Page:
It is true that value-added assessment judges a student’s present gains by comparing them to past gains—a low rate of progress for students who have gained little in the past. It must be kept in mind, however, that such data is intended as a means of determining whether a given teacher, school, or school system is as effective as other teachers, schools, or systems. It is not intended as the sole measure of whether a student is making adequate educational progress.
Adequate progress would be the average level of progress needed to bring a given student or group of students to a prescribed level of educational achievement by the end of a school year or a school career. This latter question can only be answered by projecting the present rate of gain over the available time to see if the desired level of achievement will be attained.
The application of value-added assessment to the question of whether students are gaining at a rate necessary to attain minimum standards is called projection modeling. The U.S. Department of Education is requiring all states to develop this capacity and Tennessee was the first state to have its “growth model” fully approved for use in the 2006-2007 school year.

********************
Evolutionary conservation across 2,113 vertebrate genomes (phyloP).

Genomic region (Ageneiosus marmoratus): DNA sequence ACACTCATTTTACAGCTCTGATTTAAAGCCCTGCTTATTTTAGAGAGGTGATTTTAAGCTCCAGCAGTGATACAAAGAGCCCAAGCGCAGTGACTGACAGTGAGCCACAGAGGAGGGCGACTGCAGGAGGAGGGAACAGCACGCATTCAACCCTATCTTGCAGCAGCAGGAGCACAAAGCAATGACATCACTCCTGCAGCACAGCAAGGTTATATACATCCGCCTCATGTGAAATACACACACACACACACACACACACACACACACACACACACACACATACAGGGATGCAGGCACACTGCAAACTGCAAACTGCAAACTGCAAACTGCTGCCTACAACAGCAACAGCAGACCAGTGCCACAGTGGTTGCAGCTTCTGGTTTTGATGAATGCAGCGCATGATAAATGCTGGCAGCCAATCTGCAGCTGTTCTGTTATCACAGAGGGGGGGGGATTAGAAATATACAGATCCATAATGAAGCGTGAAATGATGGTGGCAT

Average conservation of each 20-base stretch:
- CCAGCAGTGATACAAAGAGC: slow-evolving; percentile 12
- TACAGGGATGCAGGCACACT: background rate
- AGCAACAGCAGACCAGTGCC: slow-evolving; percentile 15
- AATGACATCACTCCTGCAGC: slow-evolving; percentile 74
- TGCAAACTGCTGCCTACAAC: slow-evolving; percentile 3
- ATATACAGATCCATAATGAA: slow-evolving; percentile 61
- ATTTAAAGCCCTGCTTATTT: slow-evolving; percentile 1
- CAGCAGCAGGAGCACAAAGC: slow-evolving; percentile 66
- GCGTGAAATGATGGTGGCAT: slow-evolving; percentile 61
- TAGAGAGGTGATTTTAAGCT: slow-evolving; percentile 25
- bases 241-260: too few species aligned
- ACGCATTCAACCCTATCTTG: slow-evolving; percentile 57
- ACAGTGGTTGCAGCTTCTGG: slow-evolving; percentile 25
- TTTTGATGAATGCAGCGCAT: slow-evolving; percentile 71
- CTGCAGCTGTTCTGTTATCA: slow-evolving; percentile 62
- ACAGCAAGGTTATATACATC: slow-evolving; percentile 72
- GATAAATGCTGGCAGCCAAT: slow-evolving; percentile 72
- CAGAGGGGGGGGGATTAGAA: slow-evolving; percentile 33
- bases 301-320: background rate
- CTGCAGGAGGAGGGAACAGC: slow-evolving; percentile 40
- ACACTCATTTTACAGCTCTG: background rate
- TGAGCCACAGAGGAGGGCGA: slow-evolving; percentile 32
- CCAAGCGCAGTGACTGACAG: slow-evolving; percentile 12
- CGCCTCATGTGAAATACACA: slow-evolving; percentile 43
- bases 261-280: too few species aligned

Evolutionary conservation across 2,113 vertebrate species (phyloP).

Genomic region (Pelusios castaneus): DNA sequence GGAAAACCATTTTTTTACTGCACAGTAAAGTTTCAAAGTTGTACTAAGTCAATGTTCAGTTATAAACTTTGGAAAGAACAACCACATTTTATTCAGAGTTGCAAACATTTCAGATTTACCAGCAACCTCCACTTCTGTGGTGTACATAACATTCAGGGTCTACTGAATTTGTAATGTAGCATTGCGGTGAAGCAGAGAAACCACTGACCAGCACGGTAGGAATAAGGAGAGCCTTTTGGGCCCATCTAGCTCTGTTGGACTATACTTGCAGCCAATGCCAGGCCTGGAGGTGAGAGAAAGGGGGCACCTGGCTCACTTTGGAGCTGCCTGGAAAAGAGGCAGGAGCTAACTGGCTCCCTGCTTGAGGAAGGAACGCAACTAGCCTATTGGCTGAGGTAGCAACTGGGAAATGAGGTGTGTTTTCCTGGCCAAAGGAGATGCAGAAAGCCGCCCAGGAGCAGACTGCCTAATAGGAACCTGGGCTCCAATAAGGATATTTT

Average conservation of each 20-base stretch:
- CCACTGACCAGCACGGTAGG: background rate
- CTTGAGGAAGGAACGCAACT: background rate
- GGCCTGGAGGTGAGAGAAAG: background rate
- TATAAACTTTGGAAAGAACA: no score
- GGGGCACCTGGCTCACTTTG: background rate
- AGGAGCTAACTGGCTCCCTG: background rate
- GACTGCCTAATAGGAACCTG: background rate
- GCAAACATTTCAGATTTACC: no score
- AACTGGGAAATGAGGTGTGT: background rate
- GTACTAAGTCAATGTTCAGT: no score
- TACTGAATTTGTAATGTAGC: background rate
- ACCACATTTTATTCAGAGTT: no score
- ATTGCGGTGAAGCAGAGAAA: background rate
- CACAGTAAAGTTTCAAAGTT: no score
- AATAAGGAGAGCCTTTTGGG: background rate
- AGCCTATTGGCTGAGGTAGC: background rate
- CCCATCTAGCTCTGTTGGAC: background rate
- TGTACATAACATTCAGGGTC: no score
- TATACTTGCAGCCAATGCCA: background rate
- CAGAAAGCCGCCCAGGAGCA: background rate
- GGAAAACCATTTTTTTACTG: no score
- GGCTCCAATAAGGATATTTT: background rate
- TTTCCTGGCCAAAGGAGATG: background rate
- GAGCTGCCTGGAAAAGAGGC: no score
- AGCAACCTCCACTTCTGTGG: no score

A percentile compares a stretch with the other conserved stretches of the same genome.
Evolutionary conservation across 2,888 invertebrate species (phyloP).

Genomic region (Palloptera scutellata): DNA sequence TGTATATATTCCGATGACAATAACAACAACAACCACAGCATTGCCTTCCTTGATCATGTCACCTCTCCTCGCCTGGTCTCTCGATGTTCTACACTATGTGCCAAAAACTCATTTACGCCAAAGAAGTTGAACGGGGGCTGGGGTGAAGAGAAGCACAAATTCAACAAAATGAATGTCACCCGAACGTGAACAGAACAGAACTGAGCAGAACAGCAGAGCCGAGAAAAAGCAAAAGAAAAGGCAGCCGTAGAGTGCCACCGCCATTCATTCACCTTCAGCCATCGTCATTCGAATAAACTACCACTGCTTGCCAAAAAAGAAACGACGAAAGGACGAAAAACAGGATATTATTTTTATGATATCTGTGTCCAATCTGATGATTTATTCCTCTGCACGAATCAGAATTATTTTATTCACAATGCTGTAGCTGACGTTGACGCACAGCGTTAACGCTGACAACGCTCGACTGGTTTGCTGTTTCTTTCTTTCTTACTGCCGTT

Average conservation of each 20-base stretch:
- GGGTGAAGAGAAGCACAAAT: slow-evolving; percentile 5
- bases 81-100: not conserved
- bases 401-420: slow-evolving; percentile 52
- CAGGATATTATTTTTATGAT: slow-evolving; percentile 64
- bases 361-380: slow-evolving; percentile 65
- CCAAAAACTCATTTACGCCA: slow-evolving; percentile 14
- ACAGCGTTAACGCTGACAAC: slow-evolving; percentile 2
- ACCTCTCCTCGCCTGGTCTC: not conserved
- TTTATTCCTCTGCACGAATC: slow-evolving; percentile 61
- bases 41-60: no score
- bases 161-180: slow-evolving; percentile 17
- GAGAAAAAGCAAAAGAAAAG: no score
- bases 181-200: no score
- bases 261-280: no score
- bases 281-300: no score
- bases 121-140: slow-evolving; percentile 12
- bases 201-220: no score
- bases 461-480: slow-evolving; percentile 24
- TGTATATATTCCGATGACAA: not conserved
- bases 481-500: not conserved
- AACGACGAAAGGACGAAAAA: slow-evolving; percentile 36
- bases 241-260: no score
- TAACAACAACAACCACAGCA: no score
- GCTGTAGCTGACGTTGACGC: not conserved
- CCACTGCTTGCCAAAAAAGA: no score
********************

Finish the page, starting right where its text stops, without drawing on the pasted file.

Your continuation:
When projection modeling indicates that a given rate of increase will fall short of some minimum standard, accelerated schooling is required. Placement in a more effective school or with an exceptionally effective teacher is an option. A recent study by the Tennessee Department of Education found that effective teachers are not distributed equally among schools. High poverty schools have a greater share of the less effective teachers (who are mostly novices). Other options include lengthening of the school day and/or school year or more selective hiring and better training of teachers in those schools with high percentages of students in need of accelerated progress.